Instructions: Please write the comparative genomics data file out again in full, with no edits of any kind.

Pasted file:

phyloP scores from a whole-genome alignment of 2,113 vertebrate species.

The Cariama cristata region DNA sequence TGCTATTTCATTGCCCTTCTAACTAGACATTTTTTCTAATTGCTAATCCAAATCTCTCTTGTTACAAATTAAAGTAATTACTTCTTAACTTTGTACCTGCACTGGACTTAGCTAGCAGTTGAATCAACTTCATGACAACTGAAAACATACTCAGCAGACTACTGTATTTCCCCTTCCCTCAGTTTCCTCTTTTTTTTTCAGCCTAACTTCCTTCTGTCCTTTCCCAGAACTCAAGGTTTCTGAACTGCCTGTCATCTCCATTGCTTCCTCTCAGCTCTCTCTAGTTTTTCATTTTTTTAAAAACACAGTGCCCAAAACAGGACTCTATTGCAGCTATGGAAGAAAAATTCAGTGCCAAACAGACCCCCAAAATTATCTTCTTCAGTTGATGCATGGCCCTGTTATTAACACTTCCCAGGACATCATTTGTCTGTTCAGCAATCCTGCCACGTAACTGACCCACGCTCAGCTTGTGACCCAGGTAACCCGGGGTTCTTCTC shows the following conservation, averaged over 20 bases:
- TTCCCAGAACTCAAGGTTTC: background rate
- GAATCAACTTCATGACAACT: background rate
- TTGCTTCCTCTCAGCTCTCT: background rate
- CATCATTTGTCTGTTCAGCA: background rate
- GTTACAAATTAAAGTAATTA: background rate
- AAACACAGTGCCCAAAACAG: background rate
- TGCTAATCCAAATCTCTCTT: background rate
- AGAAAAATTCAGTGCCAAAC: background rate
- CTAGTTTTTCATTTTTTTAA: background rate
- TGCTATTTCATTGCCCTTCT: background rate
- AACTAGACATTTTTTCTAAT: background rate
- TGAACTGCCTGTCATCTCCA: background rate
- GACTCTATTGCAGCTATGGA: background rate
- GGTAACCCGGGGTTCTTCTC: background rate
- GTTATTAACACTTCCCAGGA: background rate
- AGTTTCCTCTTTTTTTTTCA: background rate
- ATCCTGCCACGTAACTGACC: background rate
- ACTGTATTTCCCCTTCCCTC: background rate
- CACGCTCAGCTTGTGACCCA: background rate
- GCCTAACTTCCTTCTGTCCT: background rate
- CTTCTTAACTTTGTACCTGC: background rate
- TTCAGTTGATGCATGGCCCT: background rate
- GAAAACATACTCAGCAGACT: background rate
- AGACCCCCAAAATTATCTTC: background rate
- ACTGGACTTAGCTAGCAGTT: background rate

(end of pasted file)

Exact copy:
phyloP scores from a whole-genome alignment of 2,113 vertebrate species.

The Cariama cristata region DNA sequence TGCTATTTCATTGCCCTTCTAACTAGACATTTTTTCTAATTGCTAATCCAAATCTCTCTTGTTACAAATTAAAGTAATTACTTCTTAACTTTGTACCTGCACTGGACTTAGCTAGCAGTTGAATCAACTTCATGACAACTGAAAACATACTCAGCAGACTACTGTATTTCCCCTTCCCTCAGTTTCCTCTTTTTTTTTCAGCCTAACTTCCTTCTGTCCTTTCCCAGAACTCAAGGTTTCTGAACTGCCTGTCATCTCCATTGCTTCCTCTCAGCTCTCTCTAGTTTTTCATTTTTTTAAAAACACAGTGCCCAAAACAGGACTCTATTGCAGCTATGGAAGAAAAATTCAGTGCCAAACAGACCCCCAAAATTATCTTCTTCAGTTGATGCATGGCCCTGTTATTAACACTTCCCAGGACATCATTTGTCTGTTCAGCAATCCTGCCACGTAACTGACCCACGCTCAGCTTGTGACCCAGGTAACCCGGGGTTCTTCTC shows the following conservation, averaged over 20 bases:
- TTCCCAGAACTCAAGGTTTC: background rate
- GAATCAACTTCATGACAACT: background rate
- TTGCTTCCTCTCAGCTCTCT: background rate
- CATCATTTGTCTGTTCAGCA: background rate
- GTTACAAATTAAAGTAATTA: background rate
- AAACACAGTGCCCAAAACAG: background rate
- TGCTAATCCAAATCTCTCTT: background rate
- AGAAAAATTCAGTGCCAAAC: background rate
- CTAGTTTTTCATTTTTTTAA: background rate
- TGCTATTTCATTGCCCTTCT: background rate
- AACTAGACATTTTTTCTAAT: background rate
- TGAACTGCCTGTCATCTCCA: background rate
- GACTCTATTGCAGCTATGGA: background rate
- GGTAACCCGGGGTTCTTCTC: background rate
- GTTATTAACACTTCCCAGGA: background rate
- AGTTTCCTCTTTTTTTTTCA: background rate
- ATCCTGCCACGTAACTGACC: background rate
- ACTGTATTTCCCCTTCCCTC: background rate
- CACGCTCAGCTTGTGACCCA: background rate
- GCCTAACTTCCTTCTGTCCT: background rate
- CTTCTTAACTTTGTACCTGC: background rate
- TTCAGTTGATGCATGGCCCT: background rate
- GAAAACATACTCAGCAGACT: background rate
- AGACCCCCAAAATTATCTTC: background rate
- ACTGGACTTAGCTAGCAGTT: background rate